… but there was 10 mm of beautiful, drenching rain!
You could hear the bush sighing with relief.
A brief visit to Demo Track found Red-anther Wallaby-grass Rytidosperma pallidum in great shape. Also known as Silver-top Wallaby-grass and revised from Chionochloa pallida and Joycea pallida this local native species is great habitat for Painted Button-quail.
Red-anther Wallaby-grass, Demo Track, 15th November 2017
Here at Newstead Natives Nursery I am propagating Stiff Groundsel Senecio behrianus once thought to be extinct but identified by Bernie Robb from a Corop roadside circa 1992, creating much excitement. A few years ago Damien Cook brought me cuttings from various populations at Corop, Lake Boga and Ballaarat and they have grown easily and we are now trying to mix the genetics because each population does not have many different individuals. When Damien came yesterday to get some plants for planting out we noticed this caterpillar on them which Damien knew was a Senecio Moth Nyctemera amicus. Senecio plants contain pyrrolizidine alkaloids which make the caterpillar unpleasant to taste and poisonous to birds which would otherwise attack it.
Senecio moths 9mm and 15mm long on Stiff Groundsel at Newstead Natives Nursery, 12 Nov 2017
Does this count as a Newstead story Geoff Park? The caterpillar is a Newsteadian and Newstead is in between where the plant occurs naturally in Corop and Ballaarat!
Ed note: Big tick!
Buds and flowers of Stiff Groundsel plants photographed by Frances Cincotta at her nursery
Stiff Groundsel at Miners Rest Reserve, Ballaarat, photographed by Damien Cook of Rakali Consulting
About 15 years ago, we collected a few sandwich bags of Shiny Everlasting seeds from Sandon forest and spread them in the fenced front yard of our place at Strangways. We knew they belonged as there were a few specimens in the bush that were a favourite food of the Black Wallabies.
Protected from browsing, the Everlastings thrived in our yard and spread into the bush, where they are now so abundant, the wallabies leave them alone and we have some impressive stands.
Shiny Everlastings spreading into our bush
They provide an extraordinary resource for invertebrates and therefore, of course, for the keen macrophotographer.
Austral Ellipsidion instar (AKA the Beautiful Cockroach)
Flower Spider (Zygometis sp?) and prey
At one point as I was prowling through the Everlastings it seemed for a short period that there was an abundance of tiny iridescent green wasps on them, less than 2mm long. some seemed to be sticking ovipositors into the daisies. After a bit of searching of bowerbird.org and brisbaneinsects.com I concluded that they are of the Torymus famaily of parastic wasps. I am curious about why they appeared in such a brief and intense burst.
Torymid wasp I
Torymid wasp II
We are well pleased with the results of our little bit of direct seeding a few years ago!
… but have no idea about the plant … help wanted!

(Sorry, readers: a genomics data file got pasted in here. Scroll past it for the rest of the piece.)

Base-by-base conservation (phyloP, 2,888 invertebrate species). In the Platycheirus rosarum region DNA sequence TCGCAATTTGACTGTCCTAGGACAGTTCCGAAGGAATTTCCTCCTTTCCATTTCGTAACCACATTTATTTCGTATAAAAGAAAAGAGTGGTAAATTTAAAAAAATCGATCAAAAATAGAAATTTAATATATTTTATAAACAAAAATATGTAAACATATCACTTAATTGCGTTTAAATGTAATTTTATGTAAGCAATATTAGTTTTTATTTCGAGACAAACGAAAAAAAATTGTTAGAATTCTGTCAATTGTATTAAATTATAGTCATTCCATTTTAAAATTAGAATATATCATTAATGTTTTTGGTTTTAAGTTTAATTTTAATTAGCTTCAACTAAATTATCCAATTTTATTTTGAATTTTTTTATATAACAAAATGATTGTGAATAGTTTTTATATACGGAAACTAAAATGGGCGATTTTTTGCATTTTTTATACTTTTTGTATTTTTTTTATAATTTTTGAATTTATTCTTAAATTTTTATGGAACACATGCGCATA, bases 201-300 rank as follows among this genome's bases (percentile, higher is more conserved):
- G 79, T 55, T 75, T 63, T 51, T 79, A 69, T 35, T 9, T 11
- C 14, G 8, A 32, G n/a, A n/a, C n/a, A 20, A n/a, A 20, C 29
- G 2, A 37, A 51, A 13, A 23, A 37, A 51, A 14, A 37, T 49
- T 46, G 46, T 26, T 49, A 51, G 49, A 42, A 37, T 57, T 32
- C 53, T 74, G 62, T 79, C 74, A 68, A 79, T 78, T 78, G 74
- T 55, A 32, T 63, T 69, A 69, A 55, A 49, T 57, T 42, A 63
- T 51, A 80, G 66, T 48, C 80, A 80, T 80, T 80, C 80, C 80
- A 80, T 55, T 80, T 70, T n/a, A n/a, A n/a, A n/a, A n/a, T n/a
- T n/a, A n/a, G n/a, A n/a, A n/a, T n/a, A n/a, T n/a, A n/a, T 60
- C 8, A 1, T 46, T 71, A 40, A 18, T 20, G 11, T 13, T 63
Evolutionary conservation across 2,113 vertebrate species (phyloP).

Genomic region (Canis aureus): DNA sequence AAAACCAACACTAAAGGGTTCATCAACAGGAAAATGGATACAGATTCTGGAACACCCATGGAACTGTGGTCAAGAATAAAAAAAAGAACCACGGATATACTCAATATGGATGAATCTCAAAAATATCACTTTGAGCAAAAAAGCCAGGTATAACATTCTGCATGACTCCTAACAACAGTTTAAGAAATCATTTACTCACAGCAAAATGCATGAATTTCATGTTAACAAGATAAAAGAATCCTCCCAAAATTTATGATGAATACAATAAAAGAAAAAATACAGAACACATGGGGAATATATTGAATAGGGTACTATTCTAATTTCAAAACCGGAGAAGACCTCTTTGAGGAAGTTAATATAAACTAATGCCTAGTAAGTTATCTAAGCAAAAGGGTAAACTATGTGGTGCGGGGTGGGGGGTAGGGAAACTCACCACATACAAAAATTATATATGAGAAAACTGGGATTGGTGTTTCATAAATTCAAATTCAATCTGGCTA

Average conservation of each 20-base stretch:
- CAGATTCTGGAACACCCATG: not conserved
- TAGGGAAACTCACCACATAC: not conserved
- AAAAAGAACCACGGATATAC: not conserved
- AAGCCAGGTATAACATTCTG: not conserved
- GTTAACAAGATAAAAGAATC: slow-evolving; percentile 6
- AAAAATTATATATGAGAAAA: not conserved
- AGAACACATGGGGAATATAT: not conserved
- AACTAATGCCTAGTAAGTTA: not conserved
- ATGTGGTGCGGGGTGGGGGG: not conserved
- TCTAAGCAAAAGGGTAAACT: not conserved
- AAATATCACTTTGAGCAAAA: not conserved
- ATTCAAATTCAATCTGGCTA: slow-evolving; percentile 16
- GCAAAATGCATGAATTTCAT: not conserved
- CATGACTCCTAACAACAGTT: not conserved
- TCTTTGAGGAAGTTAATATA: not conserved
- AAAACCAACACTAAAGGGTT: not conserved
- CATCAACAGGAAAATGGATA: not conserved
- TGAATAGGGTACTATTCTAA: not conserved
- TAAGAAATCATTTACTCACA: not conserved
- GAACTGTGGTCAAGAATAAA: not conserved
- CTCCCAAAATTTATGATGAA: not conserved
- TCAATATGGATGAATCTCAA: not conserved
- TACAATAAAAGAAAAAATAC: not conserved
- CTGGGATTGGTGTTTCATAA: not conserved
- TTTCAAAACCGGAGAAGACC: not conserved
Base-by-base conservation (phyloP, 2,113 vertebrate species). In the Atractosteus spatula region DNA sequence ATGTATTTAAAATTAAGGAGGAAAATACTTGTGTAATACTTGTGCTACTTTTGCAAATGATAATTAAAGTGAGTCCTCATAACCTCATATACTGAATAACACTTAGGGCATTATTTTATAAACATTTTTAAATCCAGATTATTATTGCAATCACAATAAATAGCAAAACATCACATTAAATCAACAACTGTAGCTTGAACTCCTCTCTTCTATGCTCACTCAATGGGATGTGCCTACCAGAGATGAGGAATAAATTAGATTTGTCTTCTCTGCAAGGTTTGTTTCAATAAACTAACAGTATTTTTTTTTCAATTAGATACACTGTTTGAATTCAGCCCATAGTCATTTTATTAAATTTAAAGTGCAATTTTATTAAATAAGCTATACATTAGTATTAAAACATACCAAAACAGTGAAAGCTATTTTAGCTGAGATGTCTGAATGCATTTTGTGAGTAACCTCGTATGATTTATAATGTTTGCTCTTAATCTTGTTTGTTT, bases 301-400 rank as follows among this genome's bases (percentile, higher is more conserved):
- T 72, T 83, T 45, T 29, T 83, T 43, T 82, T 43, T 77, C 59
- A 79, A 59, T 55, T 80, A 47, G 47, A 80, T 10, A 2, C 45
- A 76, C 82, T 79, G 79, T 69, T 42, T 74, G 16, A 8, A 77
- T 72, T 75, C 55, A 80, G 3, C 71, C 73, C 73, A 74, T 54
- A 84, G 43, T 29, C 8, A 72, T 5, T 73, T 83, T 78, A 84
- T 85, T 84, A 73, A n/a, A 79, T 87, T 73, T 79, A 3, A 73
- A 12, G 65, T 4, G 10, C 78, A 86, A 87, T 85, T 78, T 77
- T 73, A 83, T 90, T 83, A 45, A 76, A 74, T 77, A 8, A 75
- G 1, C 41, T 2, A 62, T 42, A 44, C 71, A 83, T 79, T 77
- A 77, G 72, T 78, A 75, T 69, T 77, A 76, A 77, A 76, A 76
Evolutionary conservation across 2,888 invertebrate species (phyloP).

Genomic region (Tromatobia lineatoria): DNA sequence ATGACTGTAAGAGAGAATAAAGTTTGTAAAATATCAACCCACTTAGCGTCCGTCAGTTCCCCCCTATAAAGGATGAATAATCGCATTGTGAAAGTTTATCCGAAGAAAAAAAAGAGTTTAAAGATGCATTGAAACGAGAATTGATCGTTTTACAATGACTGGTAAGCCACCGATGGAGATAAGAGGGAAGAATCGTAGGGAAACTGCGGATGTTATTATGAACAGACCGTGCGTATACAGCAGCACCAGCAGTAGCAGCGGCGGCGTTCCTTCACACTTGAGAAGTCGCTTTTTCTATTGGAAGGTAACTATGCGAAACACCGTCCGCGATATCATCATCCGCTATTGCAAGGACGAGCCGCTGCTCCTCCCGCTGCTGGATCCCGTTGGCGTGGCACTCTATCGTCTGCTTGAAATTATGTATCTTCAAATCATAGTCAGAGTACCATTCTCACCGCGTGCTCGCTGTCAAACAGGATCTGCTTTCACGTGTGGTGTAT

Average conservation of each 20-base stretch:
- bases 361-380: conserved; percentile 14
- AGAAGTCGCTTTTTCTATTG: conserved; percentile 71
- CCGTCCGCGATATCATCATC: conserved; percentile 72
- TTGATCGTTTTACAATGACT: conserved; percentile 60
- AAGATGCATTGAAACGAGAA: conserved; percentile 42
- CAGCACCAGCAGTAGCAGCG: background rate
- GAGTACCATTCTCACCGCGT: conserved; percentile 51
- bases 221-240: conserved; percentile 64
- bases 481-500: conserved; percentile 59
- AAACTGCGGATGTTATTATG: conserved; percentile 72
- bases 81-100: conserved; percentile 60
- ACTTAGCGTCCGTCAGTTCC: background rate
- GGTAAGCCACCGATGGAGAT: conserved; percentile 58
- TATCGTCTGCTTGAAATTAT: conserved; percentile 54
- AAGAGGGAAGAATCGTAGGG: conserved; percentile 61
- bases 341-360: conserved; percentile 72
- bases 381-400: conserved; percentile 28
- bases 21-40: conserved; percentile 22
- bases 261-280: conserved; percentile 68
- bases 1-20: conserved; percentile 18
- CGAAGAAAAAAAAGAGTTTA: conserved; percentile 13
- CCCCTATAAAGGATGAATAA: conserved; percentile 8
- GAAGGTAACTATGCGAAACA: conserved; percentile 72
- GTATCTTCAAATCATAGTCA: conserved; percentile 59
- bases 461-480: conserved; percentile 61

The White-fronted Chats were from a small flock foraging along the shores of Cairn Curran near Picnic Point.
The succulent was growing profusely amongst the basalt rocks nearby.
Note: Now confidently identified as Creeping Monkey-flower Thyridia repens (formerly Mimulus repens) … many thanks for your responses!
White-fronted Chat (female), 29th October 2017
I’m keen to know what this prostrate succulent is called
A venture into the bush with torch and camera on a cold night reveals a lot of life in the wattles. A Silver Wattle Acacia dealbata was being slowly combed by 5 mm long nocturnal Epaulet Ants, Notoncus hickmani. (Thanks to bowerbird.org.au for help with ID)
Epaulet Ant, Notoncus hickmani
Epaulet Ant #2
In the spectacularly flowering Golden Wattles Acacia pycnantha there was an abundance of tiny spiders from less than a mm long to much larger arachnids. On one leaf was a young and translucent Hunstman spider, about 20 mm across.
Much smaller, about 5mm long, was a Hamilton’s Orb Weaver Araneus hamiltoni hiding from my bright light in the blossoms.
Hamilton’s Orb Weaver #1
Hamilton’s Orb Weaver #2
More confidently staying in her web was this larger orb weaver, about 10mm long.
Wild plants of the Castlemaine district is a wonderful new resource on the flora of the local area that has been made available by the Castlemaine Field Naturalists Club CFNC.
The website is based on the plant identification and reference guide produced by the late Ern Perkins, a founding and very active member of the CFNC. Ern was a peerless field naturalist who studied and photographed the flowering plants of the Castlemaine District, covering the Mt Alexander Shire, plus Porcupine Ridge and Fryers Ridge. Over his forty year membership of CFNC, Ern produced many plant lists for specific areas – all of this information has now been incorporated into the one resource – a wonderful achievement.
It has already come in handy checking the botanical names of some of the early spring wildflowers spotted yesterday on a ramble near Fence Track in the Muckleford bush.
Blue Caladenia Cyanicula caerulea, Fence Track, 26th August 2017
Pink Bells Tetratheca ciliata
Yam Daisy Microseris walteri
Golden Moths Diuris chryseopsis
All of this under a glorious display of Golden Wattle
Golden Wattle flowers
The first wildflowers of ‘spring’ are opening up, quite a few Early Nancy and Scented Sundews, along with a great display of Golden Wattle.
The birds are tuning up for what promises to be a very good breeding season, boosted by some excellent late winter rain.
Early Nancy, Fence Track Muckleford State Forest, 18th August 2017
Spotted Pardalote, South German Track
Daimond Firetail, South German Track
Part of a flock of half a dozen